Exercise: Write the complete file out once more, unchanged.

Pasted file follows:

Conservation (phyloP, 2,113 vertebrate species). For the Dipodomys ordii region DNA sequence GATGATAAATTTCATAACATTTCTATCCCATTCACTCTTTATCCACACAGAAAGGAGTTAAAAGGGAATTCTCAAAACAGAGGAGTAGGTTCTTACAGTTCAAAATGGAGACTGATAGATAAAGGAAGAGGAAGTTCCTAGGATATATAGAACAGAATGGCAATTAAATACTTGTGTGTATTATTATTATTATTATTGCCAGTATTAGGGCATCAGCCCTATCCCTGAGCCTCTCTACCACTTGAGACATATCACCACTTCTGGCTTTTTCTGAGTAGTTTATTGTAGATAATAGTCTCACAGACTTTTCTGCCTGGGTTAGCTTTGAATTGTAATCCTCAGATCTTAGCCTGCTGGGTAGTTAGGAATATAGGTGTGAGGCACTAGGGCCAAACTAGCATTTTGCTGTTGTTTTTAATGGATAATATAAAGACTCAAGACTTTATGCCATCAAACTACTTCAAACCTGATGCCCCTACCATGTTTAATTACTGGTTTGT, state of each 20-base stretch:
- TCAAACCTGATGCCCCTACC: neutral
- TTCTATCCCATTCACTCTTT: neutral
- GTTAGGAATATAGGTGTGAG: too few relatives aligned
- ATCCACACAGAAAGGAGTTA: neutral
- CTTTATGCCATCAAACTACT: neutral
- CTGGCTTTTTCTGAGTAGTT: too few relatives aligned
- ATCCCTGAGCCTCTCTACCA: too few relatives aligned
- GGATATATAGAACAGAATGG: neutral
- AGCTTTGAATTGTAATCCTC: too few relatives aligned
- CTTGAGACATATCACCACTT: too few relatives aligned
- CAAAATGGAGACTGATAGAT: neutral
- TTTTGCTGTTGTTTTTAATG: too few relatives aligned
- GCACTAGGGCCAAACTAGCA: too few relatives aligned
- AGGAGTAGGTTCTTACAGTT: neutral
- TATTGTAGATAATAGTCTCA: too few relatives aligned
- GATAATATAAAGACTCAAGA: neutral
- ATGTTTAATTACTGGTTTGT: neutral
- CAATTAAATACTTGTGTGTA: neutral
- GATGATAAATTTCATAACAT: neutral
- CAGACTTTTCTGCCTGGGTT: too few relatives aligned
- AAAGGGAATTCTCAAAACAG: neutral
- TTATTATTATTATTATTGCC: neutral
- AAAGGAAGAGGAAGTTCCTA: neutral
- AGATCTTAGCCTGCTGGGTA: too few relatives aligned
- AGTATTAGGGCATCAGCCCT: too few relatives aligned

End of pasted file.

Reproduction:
Conservation (phyloP, 2,113 vertebrate species). For the Dipodomys ordii region DNA sequence GATGATAAATTTCATAACATTTCTATCCCATTCACTCTTTATCCACACAGAAAGGAGTTAAAAGGGAATTCTCAAAACAGAGGAGTAGGTTCTTACAGTTCAAAATGGAGACTGATAGATAAAGGAAGAGGAAGTTCCTAGGATATATAGAACAGAATGGCAATTAAATACTTGTGTGTATTATTATTATTATTATTGCCAGTATTAGGGCATCAGCCCTATCCCTGAGCCTCTCTACCACTTGAGACATATCACCACTTCTGGCTTTTTCTGAGTAGTTTATTGTAGATAATAGTCTCACAGACTTTTCTGCCTGGGTTAGCTTTGAATTGTAATCCTCAGATCTTAGCCTGCTGGGTAGTTAGGAATATAGGTGTGAGGCACTAGGGCCAAACTAGCATTTTGCTGTTGTTTTTAATGGATAATATAAAGACTCAAGACTTTATGCCATCAAACTACTTCAAACCTGATGCCCCTACCATGTTTAATTACTGGTTTGT, state of each 20-base stretch:
- TCAAACCTGATGCCCCTACC: neutral
- TTCTATCCCATTCACTCTTT: neutral
- GTTAGGAATATAGGTGTGAG: too few relatives aligned
- ATCCACACAGAAAGGAGTTA: neutral
- CTTTATGCCATCAAACTACT: neutral
- CTGGCTTTTTCTGAGTAGTT: too few relatives aligned
- ATCCCTGAGCCTCTCTACCA: too few relatives aligned
- GGATATATAGAACAGAATGG: neutral
- AGCTTTGAATTGTAATCCTC: too few relatives aligned
- CTTGAGACATATCACCACTT: too few relatives aligned
- CAAAATGGAGACTGATAGAT: neutral
- TTTTGCTGTTGTTTTTAATG: too few relatives aligned
- GCACTAGGGCCAAACTAGCA: too few relatives aligned
- AGGAGTAGGTTCTTACAGTT: neutral
- TATTGTAGATAATAGTCTCA: too few relatives aligned
- GATAATATAAAGACTCAAGA: neutral
- ATGTTTAATTACTGGTTTGT: neutral
- CAATTAAATACTTGTGTGTA: neutral
- GATGATAAATTTCATAACAT: neutral
- CAGACTTTTCTGCCTGGGTT: too few relatives aligned
- AAAGGGAATTCTCAAAACAG: neutral
- TTATTATTATTATTATTGCC: neutral
- AAAGGAAGAGGAAGTTCCTA: neutral
- AGATCTTAGCCTGCTGGGTA: too few relatives aligned
- AGTATTAGGGCATCAGCCCT: too few relatives aligned